September 25, 2008
Philippines: Trade deficit shoots up more than 200% in Jan-July 2008
The Philippines trade deficit for the first seven months of 2008 soared more than 200 percent year-on-year on the back of higher oil, rice and steel costs, AFP reported, quoting official data Thursday.
Figures from the National Statistics Office also showed that the deficit had also risen almost 80 percent in July from the same period last year.
The office said in a statement that the gap between imports and exports from January to July was $5.345 billion, compared with $1.63 billion in 2007, a hike of more than 200 percent.
Imports rose 16 percent to $5.85 billion in the month compared with the same period last year, bringing total imports since January to $35.38 billion, 15.8 percent higher than the same period last year.
The July import figures brought the country's trade deficit in that month to $1.41 billion, some 77.8 percent higher than the deficit in July, 2007.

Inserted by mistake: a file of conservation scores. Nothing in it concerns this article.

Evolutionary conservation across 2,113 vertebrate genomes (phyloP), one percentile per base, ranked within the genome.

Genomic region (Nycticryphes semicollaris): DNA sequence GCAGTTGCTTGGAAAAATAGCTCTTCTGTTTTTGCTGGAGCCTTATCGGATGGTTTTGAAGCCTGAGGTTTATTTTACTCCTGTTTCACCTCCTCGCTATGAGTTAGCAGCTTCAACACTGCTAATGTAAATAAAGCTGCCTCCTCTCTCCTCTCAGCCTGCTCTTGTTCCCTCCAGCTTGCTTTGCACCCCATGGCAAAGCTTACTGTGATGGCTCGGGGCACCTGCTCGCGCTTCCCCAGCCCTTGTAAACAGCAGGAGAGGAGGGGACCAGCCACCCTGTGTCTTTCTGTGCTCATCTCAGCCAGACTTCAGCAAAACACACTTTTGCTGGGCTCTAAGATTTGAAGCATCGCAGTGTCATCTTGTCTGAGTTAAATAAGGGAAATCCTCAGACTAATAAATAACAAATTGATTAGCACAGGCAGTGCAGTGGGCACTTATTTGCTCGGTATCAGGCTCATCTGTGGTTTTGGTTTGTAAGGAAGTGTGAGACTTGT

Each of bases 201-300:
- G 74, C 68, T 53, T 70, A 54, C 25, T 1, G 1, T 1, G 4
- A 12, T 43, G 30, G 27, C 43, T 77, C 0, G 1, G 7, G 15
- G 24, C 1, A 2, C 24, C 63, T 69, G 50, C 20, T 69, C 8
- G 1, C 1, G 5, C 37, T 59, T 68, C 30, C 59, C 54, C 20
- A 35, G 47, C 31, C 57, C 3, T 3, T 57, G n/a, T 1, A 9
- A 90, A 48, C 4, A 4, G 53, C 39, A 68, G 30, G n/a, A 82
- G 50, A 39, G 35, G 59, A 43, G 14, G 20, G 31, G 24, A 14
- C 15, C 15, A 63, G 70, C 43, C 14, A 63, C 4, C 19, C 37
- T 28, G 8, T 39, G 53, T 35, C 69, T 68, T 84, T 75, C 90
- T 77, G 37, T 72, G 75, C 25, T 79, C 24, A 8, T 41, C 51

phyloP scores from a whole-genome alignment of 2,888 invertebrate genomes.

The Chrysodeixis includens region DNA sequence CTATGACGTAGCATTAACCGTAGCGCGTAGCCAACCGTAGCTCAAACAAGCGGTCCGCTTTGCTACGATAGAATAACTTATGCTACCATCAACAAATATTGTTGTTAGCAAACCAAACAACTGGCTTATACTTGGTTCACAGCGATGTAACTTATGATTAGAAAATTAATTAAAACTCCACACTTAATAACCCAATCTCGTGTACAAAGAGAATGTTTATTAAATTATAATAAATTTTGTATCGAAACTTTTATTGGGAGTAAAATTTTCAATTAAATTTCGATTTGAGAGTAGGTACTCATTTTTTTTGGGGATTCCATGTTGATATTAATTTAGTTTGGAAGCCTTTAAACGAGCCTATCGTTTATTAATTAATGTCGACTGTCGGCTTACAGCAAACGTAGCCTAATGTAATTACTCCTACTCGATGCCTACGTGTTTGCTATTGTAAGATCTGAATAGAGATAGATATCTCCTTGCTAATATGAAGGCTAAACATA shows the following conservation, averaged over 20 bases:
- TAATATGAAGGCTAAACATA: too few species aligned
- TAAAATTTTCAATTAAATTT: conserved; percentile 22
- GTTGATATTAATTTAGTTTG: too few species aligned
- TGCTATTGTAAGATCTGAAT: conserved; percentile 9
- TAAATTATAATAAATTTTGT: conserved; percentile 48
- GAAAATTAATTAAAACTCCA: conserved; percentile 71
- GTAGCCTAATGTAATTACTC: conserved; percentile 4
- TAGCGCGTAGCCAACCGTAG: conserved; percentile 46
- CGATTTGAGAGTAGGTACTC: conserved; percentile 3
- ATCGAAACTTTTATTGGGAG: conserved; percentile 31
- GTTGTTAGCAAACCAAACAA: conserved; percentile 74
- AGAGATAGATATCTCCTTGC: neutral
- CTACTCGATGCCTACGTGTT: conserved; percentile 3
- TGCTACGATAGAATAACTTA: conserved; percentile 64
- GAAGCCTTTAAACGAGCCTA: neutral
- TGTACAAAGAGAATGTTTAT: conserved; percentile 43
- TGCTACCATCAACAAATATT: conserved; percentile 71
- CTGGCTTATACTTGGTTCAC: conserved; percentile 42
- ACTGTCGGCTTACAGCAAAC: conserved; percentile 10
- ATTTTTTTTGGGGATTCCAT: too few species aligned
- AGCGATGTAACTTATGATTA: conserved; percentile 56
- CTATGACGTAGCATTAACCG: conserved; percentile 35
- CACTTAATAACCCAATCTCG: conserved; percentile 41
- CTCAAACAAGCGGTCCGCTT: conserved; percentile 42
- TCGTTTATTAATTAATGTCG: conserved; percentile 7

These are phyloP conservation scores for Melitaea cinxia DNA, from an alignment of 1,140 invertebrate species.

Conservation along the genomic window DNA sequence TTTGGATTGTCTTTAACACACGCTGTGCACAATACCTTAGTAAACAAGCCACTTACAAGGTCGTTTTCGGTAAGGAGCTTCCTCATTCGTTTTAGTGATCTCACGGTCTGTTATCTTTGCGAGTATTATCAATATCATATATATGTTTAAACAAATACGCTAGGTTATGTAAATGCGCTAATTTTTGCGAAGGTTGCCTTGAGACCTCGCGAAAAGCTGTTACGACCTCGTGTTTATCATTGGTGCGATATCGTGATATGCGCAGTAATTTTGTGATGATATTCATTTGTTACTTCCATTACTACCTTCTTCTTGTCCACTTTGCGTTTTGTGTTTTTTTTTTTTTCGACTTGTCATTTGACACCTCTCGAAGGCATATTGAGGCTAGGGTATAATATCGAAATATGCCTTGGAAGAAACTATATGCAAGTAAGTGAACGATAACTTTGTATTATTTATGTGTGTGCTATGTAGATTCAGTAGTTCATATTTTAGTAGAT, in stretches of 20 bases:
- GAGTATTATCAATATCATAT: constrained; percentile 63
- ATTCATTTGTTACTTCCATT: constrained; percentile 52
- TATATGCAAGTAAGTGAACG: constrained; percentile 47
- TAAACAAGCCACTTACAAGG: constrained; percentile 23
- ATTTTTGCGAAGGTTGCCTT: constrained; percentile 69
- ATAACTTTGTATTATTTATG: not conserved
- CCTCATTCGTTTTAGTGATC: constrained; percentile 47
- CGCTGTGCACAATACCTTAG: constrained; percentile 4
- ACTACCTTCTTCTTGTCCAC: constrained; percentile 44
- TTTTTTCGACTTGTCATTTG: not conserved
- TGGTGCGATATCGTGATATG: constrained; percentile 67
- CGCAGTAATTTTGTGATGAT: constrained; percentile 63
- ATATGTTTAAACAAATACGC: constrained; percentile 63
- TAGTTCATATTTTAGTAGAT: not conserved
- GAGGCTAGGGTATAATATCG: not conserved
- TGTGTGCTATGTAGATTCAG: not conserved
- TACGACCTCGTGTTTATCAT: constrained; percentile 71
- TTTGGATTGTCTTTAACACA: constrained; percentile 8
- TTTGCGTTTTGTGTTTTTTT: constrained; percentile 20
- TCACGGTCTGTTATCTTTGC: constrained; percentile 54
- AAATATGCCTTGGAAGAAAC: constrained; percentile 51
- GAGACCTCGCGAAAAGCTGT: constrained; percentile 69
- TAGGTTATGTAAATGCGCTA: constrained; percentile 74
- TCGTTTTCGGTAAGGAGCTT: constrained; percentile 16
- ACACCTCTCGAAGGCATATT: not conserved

Mineral fuels, lubricants and other related materials were the country's single largest import in July, amounting to $1.764 billion, or 30.2 percent of the total.
This marked a 71.8 percent increase from the same period last year, the office said.
Electronics products, which were formerly the country's biggest import, was second place, with $1.745 billion, or 29.8 percent of the total, the office said. This was a 17.4 percent decrease from the same period last year.
Such electronic items are key components in the country's own electronics business, which is its largest export.
Cereals were the third largest import item in July, amounting to 6.7 percent of the total or 392.48 million dollars. This was a 130.6 percent increase over the same period last year, the office said.
"This was due to the increase in the importation of rice," the office said. The Philippines is one of the world's largest importers of rice, the national staple.
Saudi Arabia was the largest source of imports to the Philippines in July accounting for 15.9 percent of the total, thanks to the increased prices of oil.
Japan was second with 10.5 percent of the total, while Singapore was third with 10.4 percent.